Well yes. But even most WriMos don't write 24/7.
I meant to send for the writing books in September and read them though October as I did the prep work. But I got on that mythology/fable/fairytale kick and filled up my card which just started to open up a little and will be opening up more and more over the next several weeks as books have to go back.
So last week I started doing searches related to my NaNo project. Thursday most of the books related to the writing itself came home. A few still haven't made it in from the outlying branches where they live. Next week I'm expecting books on bullying, including cyber bullying, and books on RPG and the computer gaming community including players and developers.
There are a couple writing books still making their way to me, one of them specific to writing for YA, but here are the ones I have in hand now:
Make a scene : crafting a powerful story one scene at a time / Jordan E. Rosenfeld.
I have for many years already worked in scenes while writing fiction. I don't remember how I learned to do that but now it seems as natural as breathing to see my story laid out in my mind like a series of scenes. Sometimes they are still life, maybe with a line or two of audio associated with them but usually they are like mini-movies.
I am always eager to read the writing how-to books that speak to the scene and this is one I'd not seen before. Jordan Rosenfeld explains the difference between a variety of scene types and what their purposes are and how to write them well. I'm excited to read this.
I always look for The Complete Idot's Guides and the for Dummies books on any topic I'm looking for a good overview of and so when this one popped up in my search I sent for it. Usually these books are more for browsing in than reading coer to cover. Especially when the subject is one I'm already so familiar with so that there is lots of review of stuff I already know but I always learn something new and useful when perusing these type books.
The sincerest form : writing fiction by imitation / by Nicholas Delbanco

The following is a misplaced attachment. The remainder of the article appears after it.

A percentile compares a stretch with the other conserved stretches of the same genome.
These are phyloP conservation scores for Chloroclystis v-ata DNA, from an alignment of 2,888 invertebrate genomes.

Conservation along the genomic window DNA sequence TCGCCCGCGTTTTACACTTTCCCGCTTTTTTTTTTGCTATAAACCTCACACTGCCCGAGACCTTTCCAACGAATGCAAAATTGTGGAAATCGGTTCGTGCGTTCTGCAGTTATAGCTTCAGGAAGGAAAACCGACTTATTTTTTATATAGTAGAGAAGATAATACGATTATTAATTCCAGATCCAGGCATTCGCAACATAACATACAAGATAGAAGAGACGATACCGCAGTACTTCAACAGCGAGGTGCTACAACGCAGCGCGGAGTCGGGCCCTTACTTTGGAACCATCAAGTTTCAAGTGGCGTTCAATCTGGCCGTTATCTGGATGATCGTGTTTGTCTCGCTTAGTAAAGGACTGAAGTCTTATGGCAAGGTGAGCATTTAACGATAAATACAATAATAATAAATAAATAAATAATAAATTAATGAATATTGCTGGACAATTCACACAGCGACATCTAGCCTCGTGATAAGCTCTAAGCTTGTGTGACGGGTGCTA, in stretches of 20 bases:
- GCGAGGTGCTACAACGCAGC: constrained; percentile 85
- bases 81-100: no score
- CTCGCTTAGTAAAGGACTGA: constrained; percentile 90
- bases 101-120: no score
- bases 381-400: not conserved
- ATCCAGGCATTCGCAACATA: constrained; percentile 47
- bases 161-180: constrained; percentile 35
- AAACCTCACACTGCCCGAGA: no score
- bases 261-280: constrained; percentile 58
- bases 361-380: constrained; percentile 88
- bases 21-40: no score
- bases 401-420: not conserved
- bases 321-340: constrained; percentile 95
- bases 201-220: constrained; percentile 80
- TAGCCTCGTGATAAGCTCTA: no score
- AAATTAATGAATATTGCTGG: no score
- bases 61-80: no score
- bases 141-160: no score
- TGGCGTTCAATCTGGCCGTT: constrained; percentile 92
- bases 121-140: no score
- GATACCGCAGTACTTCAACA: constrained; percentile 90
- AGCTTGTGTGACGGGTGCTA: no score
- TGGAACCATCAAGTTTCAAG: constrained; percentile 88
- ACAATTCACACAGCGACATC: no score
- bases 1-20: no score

This one I've had home several times and is one I hope to own one day. Being a college text and an anthology it is quite expensive new so it won't be soon.
This book will be more useful when I'm beginning the rewrites but I couldn't resist sending for it again when I saw it was on the shelf. It belongs to the community college collection and is often checked out during semesters.
The writer's journey : mythic structure for writers / by Christopher Vogler.
This is another one I want to own tho I want the newest edition. I've had this checked out several times in the last three years as well. Volger is well known in the movie industry as one who can spot a good story concept and tell a good script from a so-so script with near infallibility. When asked his secret he wrote the first paper--a long memo really--that circulated among industry insiders and made its way into classrooms. The he expanded it into the first edition that sold to the public and it became a sensation.
The Writer's Journey describes the story as a hero's transformational journey ala Jung and Joseph Campbell. For certain of my stories that seem to fall naturally into this Heroe's Journey form I actually outline them inside the steps of the Journey as described by Campbell and Volger.
This year's NaNo novel, A Trick of Light, was a natural fit being a YA about winning against bullies and having Role Playing Games a central feature.
I thought I had ordered Campbell's Hero with a Thousand Faces but I must have forgot so I will be rectifying that. I used to own it and really miss it.
The Hero's Journey steps according to Volger:
- Ordinary World
- The Call
- Refusal of the Call
- Enter Mentor
- First Threshold/Guardian
- Approach to the Inmost Cave
- The Reward
- The Road Back
- Return with the Elixer
I used to own this one too. And will again someday. Although it deals with the hero's journey as a self transformation it can easily be translated into the character's journey. Pearson's discussion of myth and archetype is full of rich insights into why certain stories and certain events in stories resonate so deeply. We seem to be wired to organize information via a universal set of archetypes.